White cardamom is green cardamom that has been chemically bleached. Avoid using white pods as bleaching can remove flavor and aroma.

Using Cardamom in Foods
East Indian, Scandinavian, Arabic and Central African cuisines use cardamom frequently.
It is an essential ingredient in Arabic coffee. The freshly ground seeds are added to the coffee or a few pods are put in the coffeepot. Arabic nomads sometimes own coffeepots that can keep several cardamom capsules in their spouts. It was often traditional to show guests cardamom pods before serving coffee as a sign of respect and esteem. Arabs also use cardamom in meat and rice dishes with other spices.
It is a popular spice in Northern and Eastern Africa. It is used in the Moroccan spice mixture ras el hanout. Scandinavian countries use cardamom for cookies and sweetbreads. Curry contains small amounts of cardamom. It is often used to flavor tea.

Cardamom seeds lose their flavor quickly when ground so buy whole whenever possible.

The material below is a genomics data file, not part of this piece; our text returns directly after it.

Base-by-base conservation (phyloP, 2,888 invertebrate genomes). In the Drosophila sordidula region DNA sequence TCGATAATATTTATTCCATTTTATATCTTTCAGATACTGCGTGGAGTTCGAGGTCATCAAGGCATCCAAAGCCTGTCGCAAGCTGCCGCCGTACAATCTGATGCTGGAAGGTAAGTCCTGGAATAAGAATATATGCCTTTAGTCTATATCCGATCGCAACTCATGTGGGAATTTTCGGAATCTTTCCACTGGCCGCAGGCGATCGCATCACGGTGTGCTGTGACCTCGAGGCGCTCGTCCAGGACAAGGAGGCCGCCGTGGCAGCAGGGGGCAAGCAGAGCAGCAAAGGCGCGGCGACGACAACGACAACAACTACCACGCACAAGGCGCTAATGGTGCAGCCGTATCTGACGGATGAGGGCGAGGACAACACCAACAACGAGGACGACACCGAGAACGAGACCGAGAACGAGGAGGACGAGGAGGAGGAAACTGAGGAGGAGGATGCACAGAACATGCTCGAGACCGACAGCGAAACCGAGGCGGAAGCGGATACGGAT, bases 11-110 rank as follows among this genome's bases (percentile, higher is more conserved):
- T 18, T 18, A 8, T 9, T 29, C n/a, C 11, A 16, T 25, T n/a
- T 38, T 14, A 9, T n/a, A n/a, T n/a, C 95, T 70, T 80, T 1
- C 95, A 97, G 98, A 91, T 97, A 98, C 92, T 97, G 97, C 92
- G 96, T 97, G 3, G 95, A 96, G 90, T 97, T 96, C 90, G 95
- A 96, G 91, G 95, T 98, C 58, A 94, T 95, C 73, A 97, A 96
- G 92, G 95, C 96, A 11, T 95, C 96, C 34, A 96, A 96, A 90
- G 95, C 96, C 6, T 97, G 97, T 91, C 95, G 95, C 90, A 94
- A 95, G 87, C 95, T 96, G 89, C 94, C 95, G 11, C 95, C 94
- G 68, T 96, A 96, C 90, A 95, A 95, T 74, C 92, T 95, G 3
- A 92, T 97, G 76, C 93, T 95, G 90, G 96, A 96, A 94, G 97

Green pods are superior to white pods for flavor. Green cardamom has a subtle to sweet fragrance.
You may also see black or brown cardamom in Asian food store. This is either Nepal cardamom or Chinese cardamom. Neither of these is true cardamom nor both are considered inferior to flavor of green cardamom. The black is used more for spicy or rustic or spicy dishes. Black cardamom takes time to develop aroma.

Wednesday, January 11, 2006


A small but long grained aromatic rice with a nutlike flavor and aroma (‘basmati’ means fragrant). Basmati rice is of Southeast Asian origin, and has been cultivated in India and Pakistan for over 8,000 years.